My DIY soy wax candles tutorial is here!!! You may remember I made a HUGE amount of soy wax candles for a craft fair, as kind of a test run to see if I wanted to open a candle Etsy shop.
Which means there is NO reason to keep my secrets from y’all, and I’m going to share exactly how to make some awesome candles!
First, just a few quick things I learned that will help you choose your materials and perfect your candle-making process.
Important Things to Know:
Why soy wax? Because paraffin wax is toxic. | Did you know the most common wax that is used for candles – paraffin wax – is like REALLY bad shit? It’s super toxic. Like, made from petroleum. (Actually, it’s a petroleum by-product… the leftovers.) And it releases carcinogens when burned. So those yummy scents you’re inhaling. I KNOW. It’s horrible news. (No judgment here if that’s not enough to stop you from using them. I have greatly increased the ratio of non-toxic candles to toxic ones, but I’m still a sucker for some cheap, pretty, or awesome-smelling candles too 😉 )
(Side note that will probably make me sound like a conspiracy theorist – you may see or hear that the FDA has found paraffin wax is not toxic. I could go on a super long rant about this, but the short story is: (1) that’s just wrong; (2) that is in direct contradiction to EPA and CDC findings for the chemicals that paraffin candles emit; (3) seriously, please don’t listen to the FDA or USDA. Like, seriously.)
SOY WAX is not toxic, yaaaaaay! Soy wax is made from soy bean oil. Super natural, hoorah! Clean burning AND burns WAY longer than paraffin wax! HOORAH!
Also, beeswax is another natural wax option that burns clean. It also burns even longer than soy wax and is firm enough to pour into adorably-shaped molds or pillar candles if you want (soy wax is too soft for that). But it has a slight sweet smell of its own so it interferes with essential oils if that’s what you’re into. That’s why I chose soy wax.
Soy Wax Does Not “Throw” Scents Very Far I wanted to do totally natural essential oils. Big problem with that is that soy wax doesn’t “throw” scents very well – meaning the same amount of essential oils poured in paraffin wax would smell a lot stronger and farther than that amount poured in soy wax.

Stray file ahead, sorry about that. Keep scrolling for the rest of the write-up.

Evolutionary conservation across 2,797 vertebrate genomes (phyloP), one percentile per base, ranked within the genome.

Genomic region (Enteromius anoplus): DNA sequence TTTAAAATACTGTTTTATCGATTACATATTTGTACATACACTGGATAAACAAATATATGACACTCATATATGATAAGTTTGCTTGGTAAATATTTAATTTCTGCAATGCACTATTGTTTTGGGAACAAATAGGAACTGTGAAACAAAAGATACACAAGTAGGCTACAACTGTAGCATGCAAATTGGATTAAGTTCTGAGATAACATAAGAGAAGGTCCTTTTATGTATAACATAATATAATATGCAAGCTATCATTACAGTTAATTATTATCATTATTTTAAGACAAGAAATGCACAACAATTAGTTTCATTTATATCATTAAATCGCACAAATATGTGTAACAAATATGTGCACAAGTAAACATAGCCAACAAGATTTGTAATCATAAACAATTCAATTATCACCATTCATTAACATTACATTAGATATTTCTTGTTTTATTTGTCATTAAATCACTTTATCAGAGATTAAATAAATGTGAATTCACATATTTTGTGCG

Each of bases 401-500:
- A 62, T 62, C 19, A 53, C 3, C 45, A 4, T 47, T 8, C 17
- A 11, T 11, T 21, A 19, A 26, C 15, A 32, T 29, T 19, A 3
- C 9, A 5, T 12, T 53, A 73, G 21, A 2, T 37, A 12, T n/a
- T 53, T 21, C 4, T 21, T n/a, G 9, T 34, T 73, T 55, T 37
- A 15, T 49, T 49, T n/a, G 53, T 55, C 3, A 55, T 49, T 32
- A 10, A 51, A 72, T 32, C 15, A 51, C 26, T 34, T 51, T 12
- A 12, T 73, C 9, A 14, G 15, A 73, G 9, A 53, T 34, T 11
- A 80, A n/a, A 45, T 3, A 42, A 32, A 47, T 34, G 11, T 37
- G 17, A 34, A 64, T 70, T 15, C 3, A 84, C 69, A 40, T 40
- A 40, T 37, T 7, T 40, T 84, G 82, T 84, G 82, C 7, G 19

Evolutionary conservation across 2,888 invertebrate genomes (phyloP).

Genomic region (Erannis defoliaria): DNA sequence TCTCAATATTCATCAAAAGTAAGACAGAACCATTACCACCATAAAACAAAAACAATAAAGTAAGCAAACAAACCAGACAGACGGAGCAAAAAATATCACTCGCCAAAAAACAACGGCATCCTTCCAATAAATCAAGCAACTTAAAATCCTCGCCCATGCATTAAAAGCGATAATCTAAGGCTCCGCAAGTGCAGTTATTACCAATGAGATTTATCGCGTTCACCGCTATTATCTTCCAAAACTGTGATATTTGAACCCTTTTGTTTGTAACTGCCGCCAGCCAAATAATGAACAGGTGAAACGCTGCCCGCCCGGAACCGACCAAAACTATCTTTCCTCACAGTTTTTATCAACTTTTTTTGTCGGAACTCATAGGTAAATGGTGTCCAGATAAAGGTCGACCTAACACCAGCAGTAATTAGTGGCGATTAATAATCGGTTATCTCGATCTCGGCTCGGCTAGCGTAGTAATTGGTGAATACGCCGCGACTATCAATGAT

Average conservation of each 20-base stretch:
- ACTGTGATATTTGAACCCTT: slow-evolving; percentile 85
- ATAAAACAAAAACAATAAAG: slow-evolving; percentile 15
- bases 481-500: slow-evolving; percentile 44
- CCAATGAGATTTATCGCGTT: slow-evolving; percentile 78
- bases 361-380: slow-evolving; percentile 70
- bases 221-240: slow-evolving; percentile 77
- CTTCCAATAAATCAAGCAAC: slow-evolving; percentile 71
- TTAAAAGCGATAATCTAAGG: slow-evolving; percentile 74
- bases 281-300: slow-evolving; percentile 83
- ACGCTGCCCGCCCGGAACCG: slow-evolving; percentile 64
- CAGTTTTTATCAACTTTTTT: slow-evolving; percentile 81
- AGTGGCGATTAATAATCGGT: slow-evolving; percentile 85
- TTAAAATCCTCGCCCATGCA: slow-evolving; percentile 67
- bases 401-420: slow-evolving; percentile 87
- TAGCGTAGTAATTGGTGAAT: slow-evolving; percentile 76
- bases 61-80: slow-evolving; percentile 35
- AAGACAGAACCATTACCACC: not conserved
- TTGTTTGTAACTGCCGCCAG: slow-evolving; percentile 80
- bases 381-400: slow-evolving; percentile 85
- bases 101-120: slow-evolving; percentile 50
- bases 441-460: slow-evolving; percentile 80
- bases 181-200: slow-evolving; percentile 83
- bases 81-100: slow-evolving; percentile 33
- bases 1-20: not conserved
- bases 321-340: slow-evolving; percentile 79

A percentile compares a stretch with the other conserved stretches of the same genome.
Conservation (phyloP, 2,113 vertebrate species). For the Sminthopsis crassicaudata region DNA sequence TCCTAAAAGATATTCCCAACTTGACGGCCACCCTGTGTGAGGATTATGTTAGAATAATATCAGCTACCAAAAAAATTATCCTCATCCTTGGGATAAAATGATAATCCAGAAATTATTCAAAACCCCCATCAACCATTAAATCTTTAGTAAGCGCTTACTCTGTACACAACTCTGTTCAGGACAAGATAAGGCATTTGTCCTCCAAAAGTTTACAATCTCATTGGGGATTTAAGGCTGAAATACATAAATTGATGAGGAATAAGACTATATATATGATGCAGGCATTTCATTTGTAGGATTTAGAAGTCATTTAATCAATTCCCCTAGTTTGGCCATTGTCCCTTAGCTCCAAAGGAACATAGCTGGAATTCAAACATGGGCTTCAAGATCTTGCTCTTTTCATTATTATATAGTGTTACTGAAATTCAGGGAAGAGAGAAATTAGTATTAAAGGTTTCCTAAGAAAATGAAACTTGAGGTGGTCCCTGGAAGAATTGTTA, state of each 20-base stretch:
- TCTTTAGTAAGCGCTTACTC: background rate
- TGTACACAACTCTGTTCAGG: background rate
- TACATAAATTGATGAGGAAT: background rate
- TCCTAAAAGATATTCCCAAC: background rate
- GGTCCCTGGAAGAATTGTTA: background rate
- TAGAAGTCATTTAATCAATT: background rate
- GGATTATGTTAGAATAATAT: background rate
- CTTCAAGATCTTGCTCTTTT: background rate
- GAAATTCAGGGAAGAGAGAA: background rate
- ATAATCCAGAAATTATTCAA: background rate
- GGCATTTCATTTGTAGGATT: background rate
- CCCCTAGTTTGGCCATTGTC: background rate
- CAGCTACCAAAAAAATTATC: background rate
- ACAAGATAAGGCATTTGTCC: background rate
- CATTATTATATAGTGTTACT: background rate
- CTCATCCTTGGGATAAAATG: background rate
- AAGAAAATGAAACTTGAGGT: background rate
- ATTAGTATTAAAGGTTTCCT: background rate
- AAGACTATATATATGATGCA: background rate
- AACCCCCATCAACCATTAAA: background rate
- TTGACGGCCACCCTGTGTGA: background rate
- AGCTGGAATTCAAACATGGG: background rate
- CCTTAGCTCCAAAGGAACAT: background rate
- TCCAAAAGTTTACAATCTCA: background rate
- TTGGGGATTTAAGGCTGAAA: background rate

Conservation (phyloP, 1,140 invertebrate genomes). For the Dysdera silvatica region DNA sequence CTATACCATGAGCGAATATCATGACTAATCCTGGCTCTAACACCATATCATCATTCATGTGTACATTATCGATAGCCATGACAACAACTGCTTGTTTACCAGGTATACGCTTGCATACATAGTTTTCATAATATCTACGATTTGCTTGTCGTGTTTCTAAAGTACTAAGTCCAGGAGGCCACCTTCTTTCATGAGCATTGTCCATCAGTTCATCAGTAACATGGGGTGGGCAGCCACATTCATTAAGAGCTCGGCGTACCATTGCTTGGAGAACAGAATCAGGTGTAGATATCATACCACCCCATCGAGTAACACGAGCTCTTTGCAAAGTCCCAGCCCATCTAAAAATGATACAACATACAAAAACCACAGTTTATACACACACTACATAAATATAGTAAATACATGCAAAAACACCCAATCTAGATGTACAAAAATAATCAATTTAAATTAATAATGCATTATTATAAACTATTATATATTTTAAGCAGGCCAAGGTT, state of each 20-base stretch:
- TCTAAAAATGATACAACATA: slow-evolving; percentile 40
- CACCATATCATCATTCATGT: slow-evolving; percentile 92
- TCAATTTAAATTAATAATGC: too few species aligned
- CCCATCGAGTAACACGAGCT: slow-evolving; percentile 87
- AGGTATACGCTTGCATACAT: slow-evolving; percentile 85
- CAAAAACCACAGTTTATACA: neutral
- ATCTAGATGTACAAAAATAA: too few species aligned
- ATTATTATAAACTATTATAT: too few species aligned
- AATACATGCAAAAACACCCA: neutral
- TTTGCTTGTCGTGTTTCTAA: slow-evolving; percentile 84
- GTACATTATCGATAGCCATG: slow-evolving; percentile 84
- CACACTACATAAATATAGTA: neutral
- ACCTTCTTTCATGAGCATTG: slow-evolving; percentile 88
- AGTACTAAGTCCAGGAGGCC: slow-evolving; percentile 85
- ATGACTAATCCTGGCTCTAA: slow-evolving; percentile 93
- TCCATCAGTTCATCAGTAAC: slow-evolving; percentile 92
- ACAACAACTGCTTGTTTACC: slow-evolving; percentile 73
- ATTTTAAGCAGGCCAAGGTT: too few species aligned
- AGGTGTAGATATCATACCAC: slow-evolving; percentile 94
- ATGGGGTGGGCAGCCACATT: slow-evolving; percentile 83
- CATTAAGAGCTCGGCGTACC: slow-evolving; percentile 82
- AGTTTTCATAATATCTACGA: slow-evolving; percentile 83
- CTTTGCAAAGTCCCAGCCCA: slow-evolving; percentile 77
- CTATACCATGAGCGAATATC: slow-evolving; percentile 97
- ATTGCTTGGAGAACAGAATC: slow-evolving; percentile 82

For personal use, I will absolutely just load up on essential oils to get a candle that smells as strong as I can make it.
If you want to make these in bulk, or just cheaper for whatever reason, you could consider using fragrance oils. Fragrance oils are NOT as natural and don’t have the therapeutic benefits that essential oils have. But you can find some that are made from good quality ingredients and will help make a much stronger smelling candle. For my craft fair, I wound up adding a small amount of fragrance to boost the essential oil scent.
You can only use 10% fragrance. There is a LIMIT to the amount of essential oil or fragrance oil you can include. It can be at MOST 10% of the candle. So… if you are making a 10 ounce candle, you can pour one ounce of fragrance or essential oil into the wax.
ENOUGH WITH THE BORING TIPS AND WARNINGS, LET’S GET TO IT!
// Large glass measuring cup (if doing small quantities) or pitcher
// thermometer (not necessary but I HIGHLY RECOMMEND*)
// wicks (LOVED these. Way better than the other wicks I tried.)
// wax adhesive or wick stickers (but I didn’t try wick stickers)
// containers for your candles (I bought silver and gold tins)
// essential oils or fragrance oils of your choice
*Soy wax is mostly really easy to work with EXCEPT one thing – it often buckles on the surface when it’s cooling. Which makes for a super unattractive candle. You can absolutely avoid this without a thermometer, but pouring at the “right” temperature is as close to a guarantee as you can get that you’ll get a smooth surface.
DIY SOY WAX CANDLES INSTRUCTIONS
1. Measure your wax: Measure twice as much wax as the container you want to fill – so 20 ounces of wax for a 10 ounce container.
2. Melt your wax: In the microwave in a glass container, microwave was for two minutes, stir gently, and microwave for another minute at a time until well melted. On the stovetop in a metal pouring pot, melt wax over low heat until fully melted.
3. Add fragrance: Gently stir in whatever fragrance or essential oils you’re using. I used a bamboo skewer to stir mine in, mostly because that way I could throw them away afterward and avoid cleaning wax off extra equipment 😉 but it worked perfectly.
4. Get your container ready: stick your wick in the center of your container with your wax adhesive or sticker. Roll the extra wick around a skewer and set on the top of the container. I love the wicks I linked above because they were so sturdy that if you rolled it tightly, it would stay perfectly centered. If you use looser wicks, you’ll want some way to center them – either with a little metal wick centering tool or just by adding some extra wax adhesive over the skewer to keep it in place.
5. Let wax cool: this is the MOST IMPORTANT STEP if you want a SMOOTH CANDLE. Let your wax cool to AT MOST 135 degrees before pouring it. I let a few batches get almost as low as 125 degrees.
6. Pour wax: this step is super easy. The only “trick” is to pour as slowly as possible, because if you pour too fast you’ll create bubbles which can cause some of that ugly buckling I was talking about.
7. Allow to cool: be patient. 🙂